Strength-Based Goal Setting in Gifted Education: Addressing Social-Emotional Awareness, Self-Advocacy, and Underachievement in Gifted Education
By Vicki Phelps and Karah Lewis
(Routledge/Prufrock Press, 2023 – Learn more)
Reviewed by Kim Rensch
It’s likely that many readers of this book review have had to create a goal at some point in their career. Well-intentioned, goals are often something hastily written down at a busy point in time, only to be largely forgotten and, consequently, useless.
Now, don’t get me wrong; goals can be impactful when done well, requiring a good amount of time, self-awareness, reflection, and a mentor. The authors of Strength-Based Goal Setting in Gifted Education strive to provide a guide for such an endeavor.
Proceed with Patience
Approach this book with a healthy dose of patience. Just as one should eat the broccoli before getting to the dessert, one must read through most of this book in order to build the foundation necessary for successful goal setting implementation. It takes quite a few foundation-building chapters to get to the implementation phase of something called PEGS.
In the authors’ words, “The Purposeful Empowerment Goal Setting (PEGS) Model was born of a clear and distinct need for a structure to support and grow gifted and high potential learners in goal setting” (1).
The PEGS goal-setting framework gives students agency to build upon their strengths. Gifted and talented specialists working with twice exceptional (2E) or underachieving students will appreciate this strengths-first framing.
Chapter one connects the PEGS Model to Canadian educational psychologist Françoys Gagné’s Differentiated Model of Giftedness and Talent. The chapter takes a heady dive into Gagné’s framework, but readers might find the tables in this chapter to be a more concise guide to understanding how his framework aligns with PEGS.
If chapter one is not enough to earn an educator’s dedication to PEGS, chapter two doubles down on showing connections to other frameworks by familiar names in the gifted and talented world, like Benjamin Bloom and Richard Cash.
By the end of chapter three’s overview of the PEGS Model, readers are likely eager to get to the heart of the matter: the goal-setting process. But Phelps and Lewis have more to show readers before they get to the main act.
Three Stages of Goal Development
The next four chapters are devoted to activities that develop students’ intrapersonal and interpersonal skills, layering three stages of goal development: know thyself, express thyself, apply thyself. This section of the book is full of resources for teachers to access for use with their students.
Some resources are surveys and graphic organizers where students gather their self-reflections. Others are activities that are played out with their teacher or mentor on a one-to-one basis. Teachers can download many of the printable materials from a website listed in the front of the book.
The vastness of resources need not scare anyone away; the authors make it clear that teachers can choose from these resources to fit the needs of their students, leaving unused tools for another time.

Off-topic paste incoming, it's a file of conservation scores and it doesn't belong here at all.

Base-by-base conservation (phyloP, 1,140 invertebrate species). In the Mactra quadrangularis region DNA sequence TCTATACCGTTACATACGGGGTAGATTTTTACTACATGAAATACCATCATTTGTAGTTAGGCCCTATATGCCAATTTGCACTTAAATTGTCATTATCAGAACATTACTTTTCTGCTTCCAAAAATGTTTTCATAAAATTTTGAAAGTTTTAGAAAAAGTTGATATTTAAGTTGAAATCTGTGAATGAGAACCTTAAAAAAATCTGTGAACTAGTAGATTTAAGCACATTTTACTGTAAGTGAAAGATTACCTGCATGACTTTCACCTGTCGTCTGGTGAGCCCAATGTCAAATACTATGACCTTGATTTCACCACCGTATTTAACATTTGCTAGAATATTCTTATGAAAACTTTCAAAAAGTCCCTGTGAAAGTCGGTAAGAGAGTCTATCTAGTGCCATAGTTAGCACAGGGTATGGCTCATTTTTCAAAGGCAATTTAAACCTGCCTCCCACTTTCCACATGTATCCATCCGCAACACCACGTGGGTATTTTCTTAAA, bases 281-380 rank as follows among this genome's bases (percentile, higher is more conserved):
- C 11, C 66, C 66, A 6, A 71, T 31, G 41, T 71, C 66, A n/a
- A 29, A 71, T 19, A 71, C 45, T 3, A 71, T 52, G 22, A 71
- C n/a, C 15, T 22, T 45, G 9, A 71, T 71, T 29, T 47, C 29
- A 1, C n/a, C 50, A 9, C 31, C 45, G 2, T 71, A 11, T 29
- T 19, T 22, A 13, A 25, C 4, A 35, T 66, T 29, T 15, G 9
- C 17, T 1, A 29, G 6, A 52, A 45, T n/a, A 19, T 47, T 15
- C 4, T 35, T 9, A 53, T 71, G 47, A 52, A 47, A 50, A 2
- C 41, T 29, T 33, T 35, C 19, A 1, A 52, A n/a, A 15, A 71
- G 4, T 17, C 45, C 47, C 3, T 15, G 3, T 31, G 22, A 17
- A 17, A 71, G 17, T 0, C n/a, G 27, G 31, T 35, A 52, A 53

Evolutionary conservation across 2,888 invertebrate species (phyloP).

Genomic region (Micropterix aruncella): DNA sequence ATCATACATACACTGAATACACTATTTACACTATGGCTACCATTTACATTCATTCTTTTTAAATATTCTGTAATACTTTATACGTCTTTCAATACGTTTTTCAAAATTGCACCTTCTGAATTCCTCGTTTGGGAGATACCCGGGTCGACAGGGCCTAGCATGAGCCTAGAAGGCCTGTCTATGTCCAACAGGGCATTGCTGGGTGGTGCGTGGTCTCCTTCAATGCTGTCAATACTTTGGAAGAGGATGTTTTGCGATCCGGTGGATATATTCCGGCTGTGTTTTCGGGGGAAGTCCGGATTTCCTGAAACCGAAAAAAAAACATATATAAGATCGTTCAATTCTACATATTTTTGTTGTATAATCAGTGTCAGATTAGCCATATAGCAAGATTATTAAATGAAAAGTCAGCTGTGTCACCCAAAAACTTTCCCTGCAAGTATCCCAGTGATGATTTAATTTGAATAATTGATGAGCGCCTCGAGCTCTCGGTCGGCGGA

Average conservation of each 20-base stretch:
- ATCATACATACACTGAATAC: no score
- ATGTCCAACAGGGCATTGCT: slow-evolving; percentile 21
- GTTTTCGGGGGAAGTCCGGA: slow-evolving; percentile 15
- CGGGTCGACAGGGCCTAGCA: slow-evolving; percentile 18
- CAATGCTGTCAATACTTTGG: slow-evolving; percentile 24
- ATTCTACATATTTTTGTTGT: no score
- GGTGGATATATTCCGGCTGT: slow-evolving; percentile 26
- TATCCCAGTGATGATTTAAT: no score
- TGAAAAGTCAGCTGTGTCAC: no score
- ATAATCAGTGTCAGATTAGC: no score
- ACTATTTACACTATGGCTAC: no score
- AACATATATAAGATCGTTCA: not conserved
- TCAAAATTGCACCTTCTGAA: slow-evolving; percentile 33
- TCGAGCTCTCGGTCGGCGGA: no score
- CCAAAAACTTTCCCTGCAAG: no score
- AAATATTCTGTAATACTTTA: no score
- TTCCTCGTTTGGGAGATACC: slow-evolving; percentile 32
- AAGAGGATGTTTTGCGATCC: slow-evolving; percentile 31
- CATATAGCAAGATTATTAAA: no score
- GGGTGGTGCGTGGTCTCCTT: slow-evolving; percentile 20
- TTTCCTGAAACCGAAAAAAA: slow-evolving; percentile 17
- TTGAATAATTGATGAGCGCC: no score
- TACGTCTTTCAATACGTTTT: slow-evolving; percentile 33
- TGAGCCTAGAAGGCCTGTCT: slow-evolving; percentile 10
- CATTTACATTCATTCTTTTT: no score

Woven within these chapters, among the tools and materials, are figures featuring strategies that support such needs as executive dysfunction, perfectionism, and underachievement. These chapters are comprehensive in the resources they offer.
And Now to the Goal Setting
It takes readers until chapter eight before the conditions have been set for goal setting. It is in this chapter that the authors address special considerations for goal implementation with middle school students. Readers will find useful checklists and charts to assist in the work of planning for implementation.
This section rounds out with a chapter discussing how goal setting can support the needs of students transitioning into high school, all the way through to college and into adulthood. Phelps and Lewis certainly leave no stone unturned in their efforts to support gifted learners through goal setting.
Throughout my reading, that ubiquitous teacher question kept popping up in my mind: “How would I find the time to use this with students?” The PEGS process shows such promise, however, that it is worth the time investment to at least give it a try.
Some activities, like the pre-goal setting self-reflection surveys, could be done as bellwork. Middle school teachers could use this in advisory. Gifted and talented specialists could work with underachieving students on a one-to-one or small group basis.
My point here is that the depth of work presented by Phelps and Lewis need not be a hinderance to carving out time to help our students grow into their best selves. The authors’ comprehensive guide to setting goals is so complete and thorough that the process is sure to be impactful for our gifted learners.
Kim Rensch (@KJRensch) is a National Board Certified Teacher working as a member of the Gifted Services team for Fargo Public Schools in North Dakota. She is also a Teacher-Consultant in the Red River Valley Writing Project. When she’s not doing something school-related, Kim can be found at church or spending time with her husband, with their dogs, or with her many plants and flowers.